The Iranian Government on Tuesday, August 1, 2023 declared a two-day holiday for government workers and banks nationwide as searing temperatures sweep across the country, state media reported.
The decision came after the meteorological office forecast temperatures exceeding 40 degrees Celsius (104 Fahrenheit) in many cities and hovering around 50 degrees Celsius in the South West.
State broadcaster IRIB said that many cities including the provinces of Ilam, Bushehr and Khuzestan have seen temperatures rise above 45 degrees Celsius in recent days.
“The cabinet agreed to the health ministry proposal to declare Wednesday August 2 and Thursday August 3, 2023 public holidays all over the country to protect public health,” the official IRNA news agency quoted government spokesman Ali Bahadori Jahromi as saying.
IRNA said that the decision was taken because of what it described as an “unprecedented” heat wave across the country.
According to IRIB, Dehloran city in western Iran recorded the highest temperature of 50 degrees Celsius in Iran over the past 24 hours.
It added that temperatures were expected to rise in the north as well, including the city of Ardabil as well as at the southern shores of the Caspian Sea.
The Health Ministry also warned of the risks of heatstroke from overexposure to the sun and urged people to stay indoors between 10:00am and 4:00 pm.
Health Ministry Spokesman Pedram Pakain described the number of heat-related illnesses in recent days as “alarming.”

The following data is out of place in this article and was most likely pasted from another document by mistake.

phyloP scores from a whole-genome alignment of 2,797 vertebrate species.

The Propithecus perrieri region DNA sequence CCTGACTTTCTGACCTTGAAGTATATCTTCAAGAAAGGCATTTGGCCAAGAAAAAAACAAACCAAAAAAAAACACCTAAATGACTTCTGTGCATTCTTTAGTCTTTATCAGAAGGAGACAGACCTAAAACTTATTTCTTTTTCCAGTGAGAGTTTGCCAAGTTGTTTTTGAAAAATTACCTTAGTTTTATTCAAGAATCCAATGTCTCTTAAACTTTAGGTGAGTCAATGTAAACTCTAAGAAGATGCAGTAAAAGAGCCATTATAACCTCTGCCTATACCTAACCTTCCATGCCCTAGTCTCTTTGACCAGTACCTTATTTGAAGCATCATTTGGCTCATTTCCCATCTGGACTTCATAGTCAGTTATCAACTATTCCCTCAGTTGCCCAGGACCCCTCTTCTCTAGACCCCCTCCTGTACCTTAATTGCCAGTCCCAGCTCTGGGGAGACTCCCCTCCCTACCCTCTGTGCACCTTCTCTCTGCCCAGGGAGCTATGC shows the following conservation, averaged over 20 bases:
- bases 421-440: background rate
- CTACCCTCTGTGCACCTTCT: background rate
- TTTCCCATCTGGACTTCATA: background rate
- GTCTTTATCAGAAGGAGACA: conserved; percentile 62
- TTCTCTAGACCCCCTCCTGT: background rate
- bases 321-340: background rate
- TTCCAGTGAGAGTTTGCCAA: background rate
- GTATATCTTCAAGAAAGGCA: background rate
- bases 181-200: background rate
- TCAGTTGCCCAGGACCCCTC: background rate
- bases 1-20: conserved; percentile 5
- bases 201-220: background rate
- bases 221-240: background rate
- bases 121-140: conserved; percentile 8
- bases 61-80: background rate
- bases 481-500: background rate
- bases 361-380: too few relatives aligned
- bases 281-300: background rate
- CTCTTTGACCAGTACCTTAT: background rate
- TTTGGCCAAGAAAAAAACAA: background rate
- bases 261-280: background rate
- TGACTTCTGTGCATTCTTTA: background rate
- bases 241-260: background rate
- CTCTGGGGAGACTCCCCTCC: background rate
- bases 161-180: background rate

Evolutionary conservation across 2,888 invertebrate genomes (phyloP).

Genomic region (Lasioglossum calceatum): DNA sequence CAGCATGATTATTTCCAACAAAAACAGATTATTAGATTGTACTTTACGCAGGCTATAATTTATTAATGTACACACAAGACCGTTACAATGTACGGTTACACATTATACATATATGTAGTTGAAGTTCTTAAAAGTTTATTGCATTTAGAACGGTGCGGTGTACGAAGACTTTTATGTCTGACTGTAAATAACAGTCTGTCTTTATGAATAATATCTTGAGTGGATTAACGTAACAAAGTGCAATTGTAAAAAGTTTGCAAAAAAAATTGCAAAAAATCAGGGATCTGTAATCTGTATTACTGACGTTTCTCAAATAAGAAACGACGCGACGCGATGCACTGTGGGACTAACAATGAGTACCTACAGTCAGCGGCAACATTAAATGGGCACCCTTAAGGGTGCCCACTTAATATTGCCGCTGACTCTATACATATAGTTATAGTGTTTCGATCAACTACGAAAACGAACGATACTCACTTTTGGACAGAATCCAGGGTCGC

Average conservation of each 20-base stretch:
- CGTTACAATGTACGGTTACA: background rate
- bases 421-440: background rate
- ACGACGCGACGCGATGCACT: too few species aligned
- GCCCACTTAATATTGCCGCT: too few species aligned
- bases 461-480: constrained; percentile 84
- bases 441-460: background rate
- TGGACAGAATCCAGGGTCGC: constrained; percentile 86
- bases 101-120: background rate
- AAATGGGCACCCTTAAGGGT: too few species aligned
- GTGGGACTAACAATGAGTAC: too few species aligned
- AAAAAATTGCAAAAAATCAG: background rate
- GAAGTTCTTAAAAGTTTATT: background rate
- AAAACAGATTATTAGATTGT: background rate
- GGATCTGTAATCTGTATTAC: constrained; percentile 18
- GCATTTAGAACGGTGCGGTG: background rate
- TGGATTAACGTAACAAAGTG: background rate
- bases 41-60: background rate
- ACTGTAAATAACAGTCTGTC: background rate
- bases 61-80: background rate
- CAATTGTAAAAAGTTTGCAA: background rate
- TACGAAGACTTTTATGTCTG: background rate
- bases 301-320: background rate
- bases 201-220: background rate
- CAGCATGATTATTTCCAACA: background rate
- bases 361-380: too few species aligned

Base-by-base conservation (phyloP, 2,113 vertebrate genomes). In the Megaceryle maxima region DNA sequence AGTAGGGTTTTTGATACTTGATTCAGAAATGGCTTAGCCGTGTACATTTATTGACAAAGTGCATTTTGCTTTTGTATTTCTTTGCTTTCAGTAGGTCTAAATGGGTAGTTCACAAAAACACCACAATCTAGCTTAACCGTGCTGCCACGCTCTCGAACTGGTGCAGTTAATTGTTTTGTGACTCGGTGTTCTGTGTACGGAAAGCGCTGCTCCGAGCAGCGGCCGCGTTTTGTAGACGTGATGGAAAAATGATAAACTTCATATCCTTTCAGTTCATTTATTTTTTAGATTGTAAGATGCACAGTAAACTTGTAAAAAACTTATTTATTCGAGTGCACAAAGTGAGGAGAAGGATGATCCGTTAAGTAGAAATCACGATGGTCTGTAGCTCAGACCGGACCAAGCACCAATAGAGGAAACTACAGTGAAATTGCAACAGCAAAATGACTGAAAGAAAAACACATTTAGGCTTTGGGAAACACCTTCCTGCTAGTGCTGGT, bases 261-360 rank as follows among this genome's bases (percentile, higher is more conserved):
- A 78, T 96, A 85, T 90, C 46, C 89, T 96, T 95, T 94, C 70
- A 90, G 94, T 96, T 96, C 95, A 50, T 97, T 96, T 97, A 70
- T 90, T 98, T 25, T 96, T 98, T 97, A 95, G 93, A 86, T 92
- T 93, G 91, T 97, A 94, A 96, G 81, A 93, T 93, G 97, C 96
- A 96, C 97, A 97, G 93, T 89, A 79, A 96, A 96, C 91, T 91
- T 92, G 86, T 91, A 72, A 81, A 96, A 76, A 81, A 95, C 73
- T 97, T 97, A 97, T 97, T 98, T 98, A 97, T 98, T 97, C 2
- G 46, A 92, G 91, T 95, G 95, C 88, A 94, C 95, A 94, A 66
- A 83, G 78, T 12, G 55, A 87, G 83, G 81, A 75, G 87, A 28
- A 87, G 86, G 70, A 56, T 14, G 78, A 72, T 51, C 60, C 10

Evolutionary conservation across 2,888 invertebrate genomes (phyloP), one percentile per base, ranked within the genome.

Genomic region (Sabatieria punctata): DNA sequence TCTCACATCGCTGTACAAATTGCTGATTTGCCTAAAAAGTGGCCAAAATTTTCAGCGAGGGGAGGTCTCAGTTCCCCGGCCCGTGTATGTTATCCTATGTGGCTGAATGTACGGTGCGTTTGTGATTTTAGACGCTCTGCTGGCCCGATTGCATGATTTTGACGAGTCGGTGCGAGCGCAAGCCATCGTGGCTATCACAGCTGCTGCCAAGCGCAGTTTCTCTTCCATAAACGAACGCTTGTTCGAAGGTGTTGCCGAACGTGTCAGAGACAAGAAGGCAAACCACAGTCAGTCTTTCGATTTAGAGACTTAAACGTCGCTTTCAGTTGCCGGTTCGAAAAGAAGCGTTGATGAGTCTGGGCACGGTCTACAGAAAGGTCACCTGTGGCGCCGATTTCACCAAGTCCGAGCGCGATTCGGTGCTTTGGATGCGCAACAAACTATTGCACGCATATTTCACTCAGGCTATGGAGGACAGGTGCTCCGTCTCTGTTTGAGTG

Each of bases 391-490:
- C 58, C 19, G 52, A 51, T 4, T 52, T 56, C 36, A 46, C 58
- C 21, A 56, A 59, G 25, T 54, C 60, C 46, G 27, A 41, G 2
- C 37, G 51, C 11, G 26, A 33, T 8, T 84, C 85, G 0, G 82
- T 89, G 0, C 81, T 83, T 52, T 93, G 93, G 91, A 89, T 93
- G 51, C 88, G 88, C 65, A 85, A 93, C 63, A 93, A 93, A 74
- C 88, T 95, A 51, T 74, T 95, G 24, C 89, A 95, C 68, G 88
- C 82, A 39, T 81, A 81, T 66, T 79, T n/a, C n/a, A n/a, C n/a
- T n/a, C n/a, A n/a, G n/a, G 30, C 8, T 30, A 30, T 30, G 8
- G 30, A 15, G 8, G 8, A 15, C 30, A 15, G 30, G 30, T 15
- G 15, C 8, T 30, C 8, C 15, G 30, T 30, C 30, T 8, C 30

In June 2023, Iran changed summer working hours for government employees who now start work earlier in order to save electricity in offices when temperatures peak.
The south Eastern province of Sistan-Baluchistan has been among the most affected area hit by the heatwave.
Around 1,000 people have received hospital treatment there in recent days because of rising temperatures and dust storms, IRNA said.
The region has long faced severe water shortages, which triggered protests on Monday, July 31, 2023 over an upstream dam in neighboring Afghanistan restricting water flow, the Tasnim news agency said.
Iran has a population of more than 85 million people is among the countries most vulnerable to climate change and the rise in global temperatures.
Like nearby countries, it has suffered extreme dry spells and heat waves for years which are expected to worsen as climate change continues.
It has also endured repeated droughts as well as regular flooding a phenomenon made worse when torrential rain falls on sun-baked earth.